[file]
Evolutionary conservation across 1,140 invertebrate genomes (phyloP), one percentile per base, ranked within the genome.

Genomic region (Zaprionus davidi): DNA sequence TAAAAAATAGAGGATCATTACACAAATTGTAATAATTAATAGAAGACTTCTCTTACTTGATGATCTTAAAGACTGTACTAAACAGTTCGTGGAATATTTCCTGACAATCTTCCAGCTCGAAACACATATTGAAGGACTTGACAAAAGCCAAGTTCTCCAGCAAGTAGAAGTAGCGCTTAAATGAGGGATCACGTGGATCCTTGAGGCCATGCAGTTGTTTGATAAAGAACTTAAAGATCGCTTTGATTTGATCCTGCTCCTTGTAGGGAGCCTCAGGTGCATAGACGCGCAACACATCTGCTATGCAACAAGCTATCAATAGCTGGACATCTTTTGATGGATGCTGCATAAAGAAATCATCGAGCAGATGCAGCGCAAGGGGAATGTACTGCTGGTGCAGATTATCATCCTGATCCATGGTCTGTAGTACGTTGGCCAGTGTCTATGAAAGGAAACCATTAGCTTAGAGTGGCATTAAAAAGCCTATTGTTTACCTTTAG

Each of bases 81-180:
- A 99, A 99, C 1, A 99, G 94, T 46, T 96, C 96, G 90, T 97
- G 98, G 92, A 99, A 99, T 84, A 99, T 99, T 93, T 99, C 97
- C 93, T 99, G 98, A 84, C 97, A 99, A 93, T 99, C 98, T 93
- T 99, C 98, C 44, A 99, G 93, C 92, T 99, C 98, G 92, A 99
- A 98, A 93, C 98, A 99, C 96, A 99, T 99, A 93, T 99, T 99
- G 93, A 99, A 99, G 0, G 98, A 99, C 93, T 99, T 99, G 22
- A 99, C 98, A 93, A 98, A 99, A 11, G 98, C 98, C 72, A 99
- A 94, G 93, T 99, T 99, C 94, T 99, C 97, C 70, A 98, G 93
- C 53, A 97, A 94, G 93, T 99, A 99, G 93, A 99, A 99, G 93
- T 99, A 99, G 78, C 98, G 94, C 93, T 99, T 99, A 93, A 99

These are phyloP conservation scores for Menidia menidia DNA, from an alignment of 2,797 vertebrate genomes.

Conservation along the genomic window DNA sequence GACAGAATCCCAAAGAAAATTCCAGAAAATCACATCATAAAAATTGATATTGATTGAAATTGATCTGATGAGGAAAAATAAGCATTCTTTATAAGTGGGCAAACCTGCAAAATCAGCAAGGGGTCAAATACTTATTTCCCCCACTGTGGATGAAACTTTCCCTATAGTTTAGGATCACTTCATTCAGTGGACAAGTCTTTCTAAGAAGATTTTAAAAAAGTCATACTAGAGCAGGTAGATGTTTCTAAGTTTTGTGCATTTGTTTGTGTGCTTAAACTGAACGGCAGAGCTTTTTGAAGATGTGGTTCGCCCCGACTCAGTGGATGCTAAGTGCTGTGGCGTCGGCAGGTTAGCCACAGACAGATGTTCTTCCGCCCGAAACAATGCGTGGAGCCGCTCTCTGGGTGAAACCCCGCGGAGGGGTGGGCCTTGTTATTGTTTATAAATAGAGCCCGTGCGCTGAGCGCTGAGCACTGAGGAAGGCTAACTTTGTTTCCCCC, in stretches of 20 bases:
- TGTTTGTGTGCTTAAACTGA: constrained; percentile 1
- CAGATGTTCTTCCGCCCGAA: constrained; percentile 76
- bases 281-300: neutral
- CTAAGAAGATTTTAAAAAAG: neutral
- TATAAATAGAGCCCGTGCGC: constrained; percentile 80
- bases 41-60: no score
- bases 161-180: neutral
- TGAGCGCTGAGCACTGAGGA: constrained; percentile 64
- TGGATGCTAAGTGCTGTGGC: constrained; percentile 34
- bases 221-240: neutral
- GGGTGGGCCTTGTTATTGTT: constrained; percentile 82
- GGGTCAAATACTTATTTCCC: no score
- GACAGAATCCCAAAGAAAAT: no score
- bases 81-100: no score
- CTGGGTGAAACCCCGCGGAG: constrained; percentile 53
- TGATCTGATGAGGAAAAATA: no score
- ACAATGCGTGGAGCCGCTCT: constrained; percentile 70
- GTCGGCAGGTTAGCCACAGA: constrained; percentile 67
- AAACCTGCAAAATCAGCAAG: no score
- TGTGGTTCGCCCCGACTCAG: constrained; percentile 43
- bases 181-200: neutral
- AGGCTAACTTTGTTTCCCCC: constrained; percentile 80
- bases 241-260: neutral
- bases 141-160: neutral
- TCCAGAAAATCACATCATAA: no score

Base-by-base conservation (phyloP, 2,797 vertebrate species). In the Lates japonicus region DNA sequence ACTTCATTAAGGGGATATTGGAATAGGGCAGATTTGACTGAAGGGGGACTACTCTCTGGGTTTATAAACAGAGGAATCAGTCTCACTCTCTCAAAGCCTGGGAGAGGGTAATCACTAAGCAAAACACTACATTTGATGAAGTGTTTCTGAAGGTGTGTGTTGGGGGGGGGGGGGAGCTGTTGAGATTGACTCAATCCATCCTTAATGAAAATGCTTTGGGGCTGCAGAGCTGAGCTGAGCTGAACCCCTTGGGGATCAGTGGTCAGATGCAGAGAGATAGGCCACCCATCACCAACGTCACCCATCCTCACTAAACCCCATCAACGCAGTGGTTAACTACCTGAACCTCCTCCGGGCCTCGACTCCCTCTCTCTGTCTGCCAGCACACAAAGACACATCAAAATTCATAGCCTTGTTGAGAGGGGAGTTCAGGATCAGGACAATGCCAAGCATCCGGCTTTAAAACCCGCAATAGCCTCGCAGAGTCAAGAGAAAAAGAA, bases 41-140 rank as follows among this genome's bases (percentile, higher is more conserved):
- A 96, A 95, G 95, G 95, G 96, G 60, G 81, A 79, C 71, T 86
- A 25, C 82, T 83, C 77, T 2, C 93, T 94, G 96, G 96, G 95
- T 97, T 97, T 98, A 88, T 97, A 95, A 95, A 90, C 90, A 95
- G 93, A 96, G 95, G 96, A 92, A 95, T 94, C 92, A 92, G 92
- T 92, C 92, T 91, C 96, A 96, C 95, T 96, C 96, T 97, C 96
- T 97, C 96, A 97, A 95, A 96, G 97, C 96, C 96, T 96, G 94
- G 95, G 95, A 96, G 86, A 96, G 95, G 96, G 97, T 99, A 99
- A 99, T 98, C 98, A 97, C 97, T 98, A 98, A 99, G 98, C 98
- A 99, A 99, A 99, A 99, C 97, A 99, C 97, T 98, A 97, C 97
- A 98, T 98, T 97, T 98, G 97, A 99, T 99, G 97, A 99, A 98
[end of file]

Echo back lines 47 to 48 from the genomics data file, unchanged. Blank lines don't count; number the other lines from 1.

- T 97, C 96, A 97, A 95, A 96, G 97, C 96, C 96, T 96, G 94
- G 95, G 95, A 96, G 86, A 96, G 95, G 96, G 97, T 99, A 99